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As mentioned from the others you could use a mocking framework. For this to make work you have to expose the logger in your class (although I would propably prefere to make it package private instead of creating a public setter).

The other solution is to create a fake logger by hand. You have to write the fake logger (more fixture code) but in this case I would prefer the enhanced readability of the tests against the saved code from the mocking framework.

I would do something like this:

class FakeLogger implements ILogger {
    public List<String> infos = new ArrayList<String>();
    public List<String> errors = new ArrayList<String>();

    public void info(String message) {
        infos.add(message);
    }

    public void error(String message) {
        errors.add(message);
    }
}

class TestMyClass {
    private MyClass myClass;        
    private FakeLogger logger;        

    @Before
    public void setUp() throws Exception {
        myClass = new MyClass();
        logger = new FakeLogger();
        myClass.logger = logger;
    }

    @Test
    public void testMyMethod() {
        myClass.myMethod(true);

        assertEquals(1, logger.infos.size());
    }

}

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Effectively you are testing a side-effect of a dependent class. For unit testing you need only to verify that logger.info() was called with the correct parameter. Hence us a mocking framework to emulate logger and that will allow you to test your own class's behaviour.

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Here is what i did for logback.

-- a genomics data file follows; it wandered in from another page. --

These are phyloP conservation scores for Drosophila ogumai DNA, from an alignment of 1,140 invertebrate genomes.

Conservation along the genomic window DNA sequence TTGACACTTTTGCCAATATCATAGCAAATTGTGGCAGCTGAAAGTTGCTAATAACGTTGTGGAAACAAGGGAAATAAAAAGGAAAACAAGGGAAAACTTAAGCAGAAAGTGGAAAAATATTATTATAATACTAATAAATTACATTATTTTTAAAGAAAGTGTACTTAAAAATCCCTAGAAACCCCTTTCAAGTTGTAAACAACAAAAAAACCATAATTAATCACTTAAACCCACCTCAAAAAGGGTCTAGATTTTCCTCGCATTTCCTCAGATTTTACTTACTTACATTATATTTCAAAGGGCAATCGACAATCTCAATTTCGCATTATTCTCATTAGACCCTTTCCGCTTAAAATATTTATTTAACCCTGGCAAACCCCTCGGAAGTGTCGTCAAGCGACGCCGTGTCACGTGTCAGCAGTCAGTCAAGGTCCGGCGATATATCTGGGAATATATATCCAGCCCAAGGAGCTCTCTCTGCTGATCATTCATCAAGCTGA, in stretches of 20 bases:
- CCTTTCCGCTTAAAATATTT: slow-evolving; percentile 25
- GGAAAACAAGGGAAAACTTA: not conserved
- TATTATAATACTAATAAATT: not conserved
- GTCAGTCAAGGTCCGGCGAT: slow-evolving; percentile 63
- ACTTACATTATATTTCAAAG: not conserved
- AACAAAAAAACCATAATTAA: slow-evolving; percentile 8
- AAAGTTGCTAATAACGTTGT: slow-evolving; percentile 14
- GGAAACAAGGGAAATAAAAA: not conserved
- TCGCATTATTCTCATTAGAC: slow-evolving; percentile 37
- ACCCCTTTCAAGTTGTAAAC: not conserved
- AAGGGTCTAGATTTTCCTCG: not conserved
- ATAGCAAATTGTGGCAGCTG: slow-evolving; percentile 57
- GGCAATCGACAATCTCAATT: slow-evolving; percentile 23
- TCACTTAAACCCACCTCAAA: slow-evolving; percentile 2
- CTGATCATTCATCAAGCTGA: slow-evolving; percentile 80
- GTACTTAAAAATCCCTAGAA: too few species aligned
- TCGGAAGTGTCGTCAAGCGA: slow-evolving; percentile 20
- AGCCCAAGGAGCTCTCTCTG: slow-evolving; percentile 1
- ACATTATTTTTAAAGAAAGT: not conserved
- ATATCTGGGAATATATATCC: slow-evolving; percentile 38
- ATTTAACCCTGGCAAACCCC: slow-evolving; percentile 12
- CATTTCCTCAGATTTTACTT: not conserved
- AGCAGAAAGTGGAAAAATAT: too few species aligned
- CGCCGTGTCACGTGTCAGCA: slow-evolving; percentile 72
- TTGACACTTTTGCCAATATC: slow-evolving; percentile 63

I created a TestAppender class:

public class TestAppender extends AppenderBase<ILoggingEvent> {

    private Stack<ILoggingEvent> events = new Stack<ILoggingEvent>();

    @Override
    protected void append(ILoggingEvent event) {
        events.add(event);
    }

    public void clear() {
        events.clear();
    }

    public ILoggingEvent getLastEvent() {
        return events.pop();
    }
}

Then in the parent of my testng unit test class I created a method:

protected TestAppender testAppender;

@BeforeClass
public void setupLogsForTesting() {
    Logger root = (Logger)LoggerFactory.getLogger(Logger.ROOT_LOGGER_NAME);
    testAppender = (TestAppender)root.getAppender("TEST");
    if (testAppender != null) {
        testAppender.clear();
    }
}

I have a logback-test.xml file defined in src/test/resources and I added a test appender:

<appender name="TEST" class="com.intuit.icn.TestAppender">
    <encoder>
        <pattern>%m%n</pattern>
    </encoder>
</appender>

and added this appender to the root appender:

<root>
    <level value="error" />
    <appender-ref ref="STDOUT" />
    <appender-ref ref="TEST" />
</root>

Now in my test classes that extend from my parent test class I can get the appender and get the last message logged and verify the message, the level, the throwable.

ILoggingEvent lastEvent = testAppender.getLastEvent();
assertEquals(lastEvent.getMessage(), "...");
assertEquals(lastEvent.getLevel(), Level.WARN);
assertEquals(lastEvent.getThrowableProxy().getMessage(), "...");